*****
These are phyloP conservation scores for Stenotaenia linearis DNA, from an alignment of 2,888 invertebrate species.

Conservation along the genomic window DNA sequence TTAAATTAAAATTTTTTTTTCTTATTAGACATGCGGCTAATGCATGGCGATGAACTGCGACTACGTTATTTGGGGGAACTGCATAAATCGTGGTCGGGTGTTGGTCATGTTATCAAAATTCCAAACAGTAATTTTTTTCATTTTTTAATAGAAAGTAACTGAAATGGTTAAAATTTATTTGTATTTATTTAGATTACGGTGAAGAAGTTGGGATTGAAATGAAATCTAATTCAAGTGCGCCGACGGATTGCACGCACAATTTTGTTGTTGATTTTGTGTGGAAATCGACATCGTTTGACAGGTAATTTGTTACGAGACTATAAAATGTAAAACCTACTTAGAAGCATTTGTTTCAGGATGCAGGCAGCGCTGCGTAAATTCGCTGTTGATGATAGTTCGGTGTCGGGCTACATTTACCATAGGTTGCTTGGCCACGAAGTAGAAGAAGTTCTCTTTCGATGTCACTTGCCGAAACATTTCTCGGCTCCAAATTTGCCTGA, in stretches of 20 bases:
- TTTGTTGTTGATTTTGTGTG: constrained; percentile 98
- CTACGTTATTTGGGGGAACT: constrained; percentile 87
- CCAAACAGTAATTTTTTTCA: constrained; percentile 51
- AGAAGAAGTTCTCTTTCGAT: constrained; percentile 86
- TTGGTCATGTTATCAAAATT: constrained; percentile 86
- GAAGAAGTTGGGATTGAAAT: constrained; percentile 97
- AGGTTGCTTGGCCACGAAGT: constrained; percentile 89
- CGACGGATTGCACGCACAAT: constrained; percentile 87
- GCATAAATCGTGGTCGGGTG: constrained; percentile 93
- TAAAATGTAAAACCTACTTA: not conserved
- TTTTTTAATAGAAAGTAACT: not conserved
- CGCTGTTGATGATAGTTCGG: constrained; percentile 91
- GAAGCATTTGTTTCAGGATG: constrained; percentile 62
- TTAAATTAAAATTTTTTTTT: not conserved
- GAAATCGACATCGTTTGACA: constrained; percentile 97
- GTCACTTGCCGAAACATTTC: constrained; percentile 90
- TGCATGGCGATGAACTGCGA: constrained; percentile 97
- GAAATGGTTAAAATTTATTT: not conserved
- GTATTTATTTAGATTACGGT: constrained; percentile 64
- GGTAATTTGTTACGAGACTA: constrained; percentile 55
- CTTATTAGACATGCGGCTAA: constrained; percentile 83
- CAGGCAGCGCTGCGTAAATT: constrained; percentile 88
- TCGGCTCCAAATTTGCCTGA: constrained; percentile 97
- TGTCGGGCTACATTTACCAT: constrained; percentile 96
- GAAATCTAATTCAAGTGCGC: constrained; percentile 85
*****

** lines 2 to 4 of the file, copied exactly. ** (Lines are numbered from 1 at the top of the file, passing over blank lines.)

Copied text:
Conservation along the genomic window DNA sequence TTAAATTAAAATTTTTTTTTCTTATTAGACATGCGGCTAATGCATGGCGATGAACTGCGACTACGTTATTTGGGGGAACTGCATAAATCGTGGTCGGGTGTTGGTCATGTTATCAAAATTCCAAACAGTAATTTTTTTCATTTTTTAATAGAAAGTAACTGAAATGGTTAAAATTTATTTGTATTTATTTAGATTACGGTGAAGAAGTTGGGATTGAAATGAAATCTAATTCAAGTGCGCCGACGGATTGCACGCACAATTTTGTTGTTGATTTTGTGTGGAAATCGACATCGTTTGACAGGTAATTTGTTACGAGACTATAAAATGTAAAACCTACTTAGAAGCATTTGTTTCAGGATGCAGGCAGCGCTGCGTAAATTCGCTGTTGATGATAGTTCGGTGTCGGGCTACATTTACCATAGGTTGCTTGGCCACGAAGTAGAAGAAGTTCTCTTTCGATGTCACTTGCCGAAACATTTCTCGGCTCCAAATTTGCCTGA, in stretches of 20 bases:
- TTTGTTGTTGATTTTGTGTG: constrained; percentile 98
- CTACGTTATTTGGGGGAACT: constrained; percentile 87